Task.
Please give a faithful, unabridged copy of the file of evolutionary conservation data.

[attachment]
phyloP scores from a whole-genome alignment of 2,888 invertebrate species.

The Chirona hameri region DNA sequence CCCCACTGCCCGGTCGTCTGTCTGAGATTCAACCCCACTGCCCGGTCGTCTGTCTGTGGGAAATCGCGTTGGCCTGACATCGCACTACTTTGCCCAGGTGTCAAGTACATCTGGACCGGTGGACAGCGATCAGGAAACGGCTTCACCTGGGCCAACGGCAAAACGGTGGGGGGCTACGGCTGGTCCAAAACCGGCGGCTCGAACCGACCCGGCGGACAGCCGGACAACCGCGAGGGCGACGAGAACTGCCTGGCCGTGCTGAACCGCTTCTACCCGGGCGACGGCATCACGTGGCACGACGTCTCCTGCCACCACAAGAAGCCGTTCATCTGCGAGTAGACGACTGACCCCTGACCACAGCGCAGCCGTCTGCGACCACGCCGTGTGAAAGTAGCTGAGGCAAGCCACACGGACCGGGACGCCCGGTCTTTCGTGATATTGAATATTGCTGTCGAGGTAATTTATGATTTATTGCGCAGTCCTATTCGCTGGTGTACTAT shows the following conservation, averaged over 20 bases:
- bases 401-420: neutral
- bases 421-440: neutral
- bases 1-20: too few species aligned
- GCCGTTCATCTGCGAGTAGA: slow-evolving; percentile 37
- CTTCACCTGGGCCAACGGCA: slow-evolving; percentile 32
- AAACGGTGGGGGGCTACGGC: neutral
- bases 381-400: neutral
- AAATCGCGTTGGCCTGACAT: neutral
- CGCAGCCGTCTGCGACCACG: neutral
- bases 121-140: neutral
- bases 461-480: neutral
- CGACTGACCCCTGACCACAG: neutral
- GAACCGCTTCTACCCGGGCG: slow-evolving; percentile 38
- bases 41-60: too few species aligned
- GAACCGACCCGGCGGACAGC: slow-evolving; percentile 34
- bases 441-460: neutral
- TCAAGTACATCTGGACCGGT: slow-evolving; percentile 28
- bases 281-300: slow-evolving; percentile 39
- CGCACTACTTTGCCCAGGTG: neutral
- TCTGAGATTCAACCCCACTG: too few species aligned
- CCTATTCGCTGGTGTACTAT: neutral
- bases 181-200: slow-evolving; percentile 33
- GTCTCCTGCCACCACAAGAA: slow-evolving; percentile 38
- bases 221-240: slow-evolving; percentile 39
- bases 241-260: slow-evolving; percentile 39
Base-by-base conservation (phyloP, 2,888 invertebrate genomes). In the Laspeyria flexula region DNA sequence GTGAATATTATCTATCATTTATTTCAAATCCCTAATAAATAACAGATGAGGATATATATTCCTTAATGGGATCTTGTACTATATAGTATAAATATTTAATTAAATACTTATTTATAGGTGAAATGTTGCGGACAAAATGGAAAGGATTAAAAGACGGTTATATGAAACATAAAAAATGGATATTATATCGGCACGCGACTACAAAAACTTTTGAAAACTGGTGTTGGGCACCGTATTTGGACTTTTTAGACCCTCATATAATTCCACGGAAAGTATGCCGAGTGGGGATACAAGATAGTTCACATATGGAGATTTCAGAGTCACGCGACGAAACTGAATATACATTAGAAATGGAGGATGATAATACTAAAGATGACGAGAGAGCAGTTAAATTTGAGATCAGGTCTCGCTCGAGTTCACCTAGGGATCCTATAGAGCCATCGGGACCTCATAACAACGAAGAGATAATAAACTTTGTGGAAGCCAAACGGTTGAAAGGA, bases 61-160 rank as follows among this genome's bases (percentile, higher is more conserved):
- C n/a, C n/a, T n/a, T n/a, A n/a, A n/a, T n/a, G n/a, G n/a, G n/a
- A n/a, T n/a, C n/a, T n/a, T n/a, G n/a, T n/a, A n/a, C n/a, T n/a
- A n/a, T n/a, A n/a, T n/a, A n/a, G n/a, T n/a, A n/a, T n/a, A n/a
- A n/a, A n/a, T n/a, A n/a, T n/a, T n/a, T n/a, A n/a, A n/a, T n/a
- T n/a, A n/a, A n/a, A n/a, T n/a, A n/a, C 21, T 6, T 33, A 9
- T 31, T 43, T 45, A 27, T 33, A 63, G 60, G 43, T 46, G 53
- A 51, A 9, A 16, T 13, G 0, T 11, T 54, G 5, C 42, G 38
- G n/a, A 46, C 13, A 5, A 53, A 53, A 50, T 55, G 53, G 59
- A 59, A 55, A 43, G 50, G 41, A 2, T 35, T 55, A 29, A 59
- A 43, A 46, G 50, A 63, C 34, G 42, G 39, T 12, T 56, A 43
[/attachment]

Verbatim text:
phyloP scores from a whole-genome alignment of 2,888 invertebrate species.

The Chirona hameri region DNA sequence CCCCACTGCCCGGTCGTCTGTCTGAGATTCAACCCCACTGCCCGGTCGTCTGTCTGTGGGAAATCGCGTTGGCCTGACATCGCACTACTTTGCCCAGGTGTCAAGTACATCTGGACCGGTGGACAGCGATCAGGAAACGGCTTCACCTGGGCCAACGGCAAAACGGTGGGGGGCTACGGCTGGTCCAAAACCGGCGGCTCGAACCGACCCGGCGGACAGCCGGACAACCGCGAGGGCGACGAGAACTGCCTGGCCGTGCTGAACCGCTTCTACCCGGGCGACGGCATCACGTGGCACGACGTCTCCTGCCACCACAAGAAGCCGTTCATCTGCGAGTAGACGACTGACCCCTGACCACAGCGCAGCCGTCTGCGACCACGCCGTGTGAAAGTAGCTGAGGCAAGCCACACGGACCGGGACGCCCGGTCTTTCGTGATATTGAATATTGCTGTCGAGGTAATTTATGATTTATTGCGCAGTCCTATTCGCTGGTGTACTAT shows the following conservation, averaged over 20 bases:
- bases 401-420: neutral
- bases 421-440: neutral
- bases 1-20: too few species aligned
- GCCGTTCATCTGCGAGTAGA: slow-evolving; percentile 37
- CTTCACCTGGGCCAACGGCA: slow-evolving; percentile 32
- AAACGGTGGGGGGCTACGGC: neutral
- bases 381-400: neutral
- AAATCGCGTTGGCCTGACAT: neutral
- CGCAGCCGTCTGCGACCACG: neutral
- bases 121-140: neutral
- bases 461-480: neutral
- CGACTGACCCCTGACCACAG: neutral
- GAACCGCTTCTACCCGGGCG: slow-evolving; percentile 38
- bases 41-60: too few species aligned
- GAACCGACCCGGCGGACAGC: slow-evolving; percentile 34
- bases 441-460: neutral
- TCAAGTACATCTGGACCGGT: slow-evolving; percentile 28
- bases 281-300: slow-evolving; percentile 39
- CGCACTACTTTGCCCAGGTG: neutral
- TCTGAGATTCAACCCCACTG: too few species aligned
- CCTATTCGCTGGTGTACTAT: neutral
- bases 181-200: slow-evolving; percentile 33
- GTCTCCTGCCACCACAAGAA: slow-evolving; percentile 38
- bases 221-240: slow-evolving; percentile 39
- bases 241-260: slow-evolving; percentile 39
Base-by-base conservation (phyloP, 2,888 invertebrate genomes). In the Laspeyria flexula region DNA sequence GTGAATATTATCTATCATTTATTTCAAATCCCTAATAAATAACAGATGAGGATATATATTCCTTAATGGGATCTTGTACTATATAGTATAAATATTTAATTAAATACTTATTTATAGGTGAAATGTTGCGGACAAAATGGAAAGGATTAAAAGACGGTTATATGAAACATAAAAAATGGATATTATATCGGCACGCGACTACAAAAACTTTTGAAAACTGGTGTTGGGCACCGTATTTGGACTTTTTAGACCCTCATATAATTCCACGGAAAGTATGCCGAGTGGGGATACAAGATAGTTCACATATGGAGATTTCAGAGTCACGCGACGAAACTGAATATACATTAGAAATGGAGGATGATAATACTAAAGATGACGAGAGAGCAGTTAAATTTGAGATCAGGTCTCGCTCGAGTTCACCTAGGGATCCTATAGAGCCATCGGGACCTCATAACAACGAAGAGATAATAAACTTTGTGGAAGCCAAACGGTTGAAAGGA, bases 61-160 rank as follows among this genome's bases (percentile, higher is more conserved):
- C n/a, C n/a, T n/a, T n/a, A n/a, A n/a, T n/a, G n/a, G n/a, G n/a
- A n/a, T n/a, C n/a, T n/a, T n/a, G n/a, T n/a, A n/a, C n/a, T n/a
- A n/a, T n/a, A n/a, T n/a, A n/a, G n/a, T n/a, A n/a, T n/a, A n/a
- A n/a, A n/a, T n/a, A n/a, T n/a, T n/a, T n/a, A n/a, A n/a, T n/a
- T n/a, A n/a, A n/a, A n/a, T n/a, A n/a, C 21, T 6, T 33, A 9
- T 31, T 43, T 45, A 27, T 33, A 63, G 60, G 43, T 46, G 53
- A 51, A 9, A 16, T 13, G 0, T 11, T 54, G 5, C 42, G 38
- G n/a, A 46, C 13, A 5, A 53, A 53, A 50, T 55, G 53, G 59
- A 59, A 55, A 43, G 50, G 41, A 2, T 35, T 55, A 29, A 59
- A 43, A 46, G 50, A 63, C 34, G 42, G 39, T 12, T 56, A 43